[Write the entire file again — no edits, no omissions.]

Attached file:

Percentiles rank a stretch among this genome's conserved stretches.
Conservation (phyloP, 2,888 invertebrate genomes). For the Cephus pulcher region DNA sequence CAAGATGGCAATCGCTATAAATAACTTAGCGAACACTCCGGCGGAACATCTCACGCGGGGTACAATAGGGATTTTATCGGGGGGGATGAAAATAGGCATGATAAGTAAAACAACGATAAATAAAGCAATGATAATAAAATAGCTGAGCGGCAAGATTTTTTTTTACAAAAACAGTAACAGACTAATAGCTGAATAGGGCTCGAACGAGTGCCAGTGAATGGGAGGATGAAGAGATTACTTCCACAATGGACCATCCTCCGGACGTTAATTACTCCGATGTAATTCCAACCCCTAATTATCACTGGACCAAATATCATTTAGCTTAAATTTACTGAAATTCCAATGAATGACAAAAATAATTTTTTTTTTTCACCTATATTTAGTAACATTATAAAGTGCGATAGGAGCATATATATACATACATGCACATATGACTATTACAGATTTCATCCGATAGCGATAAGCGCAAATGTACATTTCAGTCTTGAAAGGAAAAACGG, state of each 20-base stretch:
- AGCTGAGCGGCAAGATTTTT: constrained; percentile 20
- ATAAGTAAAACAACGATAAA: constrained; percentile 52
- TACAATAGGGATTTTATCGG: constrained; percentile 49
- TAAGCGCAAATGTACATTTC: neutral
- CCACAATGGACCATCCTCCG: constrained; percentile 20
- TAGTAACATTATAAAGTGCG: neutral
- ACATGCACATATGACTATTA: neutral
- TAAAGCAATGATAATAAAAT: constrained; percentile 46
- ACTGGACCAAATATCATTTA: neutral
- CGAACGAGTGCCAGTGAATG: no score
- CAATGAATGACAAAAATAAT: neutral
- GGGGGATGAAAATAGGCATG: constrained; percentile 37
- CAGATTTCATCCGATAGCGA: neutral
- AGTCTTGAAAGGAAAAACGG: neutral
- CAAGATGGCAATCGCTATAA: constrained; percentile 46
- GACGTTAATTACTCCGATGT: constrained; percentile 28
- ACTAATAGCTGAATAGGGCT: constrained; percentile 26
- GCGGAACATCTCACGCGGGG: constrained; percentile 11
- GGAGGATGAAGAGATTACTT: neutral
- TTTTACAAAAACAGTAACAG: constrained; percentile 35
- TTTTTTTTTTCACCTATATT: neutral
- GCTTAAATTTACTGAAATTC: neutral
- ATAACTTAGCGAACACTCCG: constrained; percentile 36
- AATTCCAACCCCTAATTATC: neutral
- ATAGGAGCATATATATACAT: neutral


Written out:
Percentiles rank a stretch among this genome's conserved stretches.
Conservation (phyloP, 2,888 invertebrate genomes). For the Cephus pulcher region DNA sequence CAAGATGGCAATCGCTATAAATAACTTAGCGAACACTCCGGCGGAACATCTCACGCGGGGTACAATAGGGATTTTATCGGGGGGGATGAAAATAGGCATGATAAGTAAAACAACGATAAATAAAGCAATGATAATAAAATAGCTGAGCGGCAAGATTTTTTTTTACAAAAACAGTAACAGACTAATAGCTGAATAGGGCTCGAACGAGTGCCAGTGAATGGGAGGATGAAGAGATTACTTCCACAATGGACCATCCTCCGGACGTTAATTACTCCGATGTAATTCCAACCCCTAATTATCACTGGACCAAATATCATTTAGCTTAAATTTACTGAAATTCCAATGAATGACAAAAATAATTTTTTTTTTTCACCTATATTTAGTAACATTATAAAGTGCGATAGGAGCATATATATACATACATGCACATATGACTATTACAGATTTCATCCGATAGCGATAAGCGCAAATGTACATTTCAGTCTTGAAAGGAAAAACGG, state of each 20-base stretch:
- AGCTGAGCGGCAAGATTTTT: constrained; percentile 20
- ATAAGTAAAACAACGATAAA: constrained; percentile 52
- TACAATAGGGATTTTATCGG: constrained; percentile 49
- TAAGCGCAAATGTACATTTC: neutral
- CCACAATGGACCATCCTCCG: constrained; percentile 20
- TAGTAACATTATAAAGTGCG: neutral
- ACATGCACATATGACTATTA: neutral
- TAAAGCAATGATAATAAAAT: constrained; percentile 46
- ACTGGACCAAATATCATTTA: neutral
- CGAACGAGTGCCAGTGAATG: no score
- CAATGAATGACAAAAATAAT: neutral
- GGGGGATGAAAATAGGCATG: constrained; percentile 37
- CAGATTTCATCCGATAGCGA: neutral
- AGTCTTGAAAGGAAAAACGG: neutral
- CAAGATGGCAATCGCTATAA: constrained; percentile 46
- GACGTTAATTACTCCGATGT: constrained; percentile 28
- ACTAATAGCTGAATAGGGCT: constrained; percentile 26
- GCGGAACATCTCACGCGGGG: constrained; percentile 11
- GGAGGATGAAGAGATTACTT: neutral
- TTTTACAAAAACAGTAACAG: constrained; percentile 35
- TTTTTTTTTTCACCTATATT: neutral
- GCTTAAATTTACTGAAATTC: neutral
- ATAACTTAGCGAACACTCCG: constrained; percentile 36
- AATTCCAACCCCTAATTATC: neutral
- ATAGGAGCATATATATACAT: neutral